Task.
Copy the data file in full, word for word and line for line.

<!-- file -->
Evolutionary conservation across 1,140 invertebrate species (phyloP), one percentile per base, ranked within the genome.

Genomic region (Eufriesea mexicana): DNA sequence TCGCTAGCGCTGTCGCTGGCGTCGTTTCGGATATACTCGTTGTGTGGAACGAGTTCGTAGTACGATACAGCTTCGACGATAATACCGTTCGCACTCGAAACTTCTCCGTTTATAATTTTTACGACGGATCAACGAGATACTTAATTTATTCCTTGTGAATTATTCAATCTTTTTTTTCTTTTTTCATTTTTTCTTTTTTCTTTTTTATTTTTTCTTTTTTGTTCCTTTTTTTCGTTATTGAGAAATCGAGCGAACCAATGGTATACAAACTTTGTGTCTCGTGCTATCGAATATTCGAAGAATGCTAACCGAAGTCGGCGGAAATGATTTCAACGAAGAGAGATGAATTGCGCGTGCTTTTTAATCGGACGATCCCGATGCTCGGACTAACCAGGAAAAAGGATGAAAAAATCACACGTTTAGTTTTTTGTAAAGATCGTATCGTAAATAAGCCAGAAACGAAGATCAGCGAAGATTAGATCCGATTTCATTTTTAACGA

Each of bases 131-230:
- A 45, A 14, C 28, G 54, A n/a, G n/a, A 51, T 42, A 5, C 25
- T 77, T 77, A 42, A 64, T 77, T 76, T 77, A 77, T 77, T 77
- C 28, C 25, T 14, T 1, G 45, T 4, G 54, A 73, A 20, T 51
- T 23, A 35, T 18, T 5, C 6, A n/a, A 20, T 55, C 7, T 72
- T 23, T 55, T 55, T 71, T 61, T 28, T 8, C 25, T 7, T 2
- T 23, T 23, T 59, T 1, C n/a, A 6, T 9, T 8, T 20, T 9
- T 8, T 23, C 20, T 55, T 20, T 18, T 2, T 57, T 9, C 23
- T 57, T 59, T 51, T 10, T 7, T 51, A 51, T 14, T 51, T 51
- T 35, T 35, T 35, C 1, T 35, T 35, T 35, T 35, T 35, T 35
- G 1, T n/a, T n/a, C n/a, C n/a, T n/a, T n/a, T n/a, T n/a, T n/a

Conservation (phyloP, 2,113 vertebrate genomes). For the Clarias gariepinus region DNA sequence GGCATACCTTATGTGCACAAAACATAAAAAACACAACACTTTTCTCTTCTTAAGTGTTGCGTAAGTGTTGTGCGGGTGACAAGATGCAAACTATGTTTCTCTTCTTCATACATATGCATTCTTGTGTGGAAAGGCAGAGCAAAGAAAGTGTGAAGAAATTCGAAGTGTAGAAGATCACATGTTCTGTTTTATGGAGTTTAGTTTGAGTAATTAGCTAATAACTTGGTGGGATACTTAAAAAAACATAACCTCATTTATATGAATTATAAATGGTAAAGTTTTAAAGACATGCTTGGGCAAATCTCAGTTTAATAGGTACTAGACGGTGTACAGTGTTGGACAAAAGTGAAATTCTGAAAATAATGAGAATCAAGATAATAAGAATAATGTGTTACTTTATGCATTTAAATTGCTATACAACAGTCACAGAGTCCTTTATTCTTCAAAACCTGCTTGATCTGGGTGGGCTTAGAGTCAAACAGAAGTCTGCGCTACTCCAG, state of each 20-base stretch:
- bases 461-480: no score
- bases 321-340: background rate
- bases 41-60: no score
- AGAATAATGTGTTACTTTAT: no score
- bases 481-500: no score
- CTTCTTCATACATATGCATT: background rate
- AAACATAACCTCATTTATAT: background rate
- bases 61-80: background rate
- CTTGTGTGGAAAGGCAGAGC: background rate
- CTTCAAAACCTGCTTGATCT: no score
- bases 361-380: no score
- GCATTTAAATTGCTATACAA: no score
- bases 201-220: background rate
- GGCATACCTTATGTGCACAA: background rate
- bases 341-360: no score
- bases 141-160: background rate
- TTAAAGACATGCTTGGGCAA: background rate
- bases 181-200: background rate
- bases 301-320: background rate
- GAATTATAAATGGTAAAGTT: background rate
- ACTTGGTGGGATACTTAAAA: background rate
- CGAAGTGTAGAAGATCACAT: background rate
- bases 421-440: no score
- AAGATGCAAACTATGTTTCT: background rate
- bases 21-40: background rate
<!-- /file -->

Evolutionary conservation across 1,140 invertebrate species (phyloP), one percentile per base, ranked within the genome.

Genomic region (Eufriesea mexicana): DNA sequence TCGCTAGCGCTGTCGCTGGCGTCGTTTCGGATATACTCGTTGTGTGGAACGAGTTCGTAGTACGATACAGCTTCGACGATAATACCGTTCGCACTCGAAACTTCTCCGTTTATAATTTTTACGACGGATCAACGAGATACTTAATTTATTCCTTGTGAATTATTCAATCTTTTTTTTCTTTTTTCATTTTTTCTTTTTTCTTTTTTATTTTTTCTTTTTTGTTCCTTTTTTTCGTTATTGAGAAATCGAGCGAACCAATGGTATACAAACTTTGTGTCTCGTGCTATCGAATATTCGAAGAATGCTAACCGAAGTCGGCGGAAATGATTTCAACGAAGAGAGATGAATTGCGCGTGCTTTTTAATCGGACGATCCCGATGCTCGGACTAACCAGGAAAAAGGATGAAAAAATCACACGTTTAGTTTTTTGTAAAGATCGTATCGTAAATAAGCCAGAAACGAAGATCAGCGAAGATTAGATCCGATTTCATTTTTAACGA

Each of bases 131-230:
- A 45, A 14, C 28, G 54, A n/a, G n/a, A 51, T 42, A 5, C 25
- T 77, T 77, A 42, A 64, T 77, T 76, T 77, A 77, T 77, T 77
- C 28, C 25, T 14, T 1, G 45, T 4, G 54, A 73, A 20, T 51
- T 23, A 35, T 18, T 5, C 6, A n/a, A 20, T 55, C 7, T 72
- T 23, T 55, T 55, T 71, T 61, T 28, T 8, C 25, T 7, T 2
- T 23, T 23, T 59, T 1, C n/a, A 6, T 9, T 8, T 20, T 9
- T 8, T 23, C 20, T 55, T 20, T 18, T 2, T 57, T 9, C 23
- T 57, T 59, T 51, T 10, T 7, T 51, A 51, T 14, T 51, T 51
- T 35, T 35, T 35, C 1, T 35, T 35, T 35, T 35, T 35, T 35
- G 1, T n/a, T n/a, C n/a, C n/a, T n/a, T n/a, T n/a, T n/a, T n/a

Conservation (phyloP, 2,113 vertebrate genomes). For the Clarias gariepinus region DNA sequence GGCATACCTTATGTGCACAAAACATAAAAAACACAACACTTTTCTCTTCTTAAGTGTTGCGTAAGTGTTGTGCGGGTGACAAGATGCAAACTATGTTTCTCTTCTTCATACATATGCATTCTTGTGTGGAAAGGCAGAGCAAAGAAAGTGTGAAGAAATTCGAAGTGTAGAAGATCACATGTTCTGTTTTATGGAGTTTAGTTTGAGTAATTAGCTAATAACTTGGTGGGATACTTAAAAAAACATAACCTCATTTATATGAATTATAAATGGTAAAGTTTTAAAGACATGCTTGGGCAAATCTCAGTTTAATAGGTACTAGACGGTGTACAGTGTTGGACAAAAGTGAAATTCTGAAAATAATGAGAATCAAGATAATAAGAATAATGTGTTACTTTATGCATTTAAATTGCTATACAACAGTCACAGAGTCCTTTATTCTTCAAAACCTGCTTGATCTGGGTGGGCTTAGAGTCAAACAGAAGTCTGCGCTACTCCAG, state of each 20-base stretch:
- bases 461-480: no score
- bases 321-340: background rate
- bases 41-60: no score
- AGAATAATGTGTTACTTTAT: no score
- bases 481-500: no score
- CTTCTTCATACATATGCATT: background rate
- AAACATAACCTCATTTATAT: background rate
- bases 61-80: background rate
- CTTGTGTGGAAAGGCAGAGC: background rate
- CTTCAAAACCTGCTTGATCT: no score
- bases 361-380: no score
- GCATTTAAATTGCTATACAA: no score
- bases 201-220: background rate
- GGCATACCTTATGTGCACAA: background rate
- bases 341-360: no score
- bases 141-160: background rate
- TTAAAGACATGCTTGGGCAA: background rate
- bases 181-200: background rate
- bases 301-320: background rate
- GAATTATAAATGGTAAAGTT: background rate
- ACTTGGTGGGATACTTAAAA: background rate
- CGAAGTGTAGAAGATCACAT: background rate
- bases 421-440: no score
- AAGATGCAAACTATGTTTCT: background rate
- bases 21-40: background rate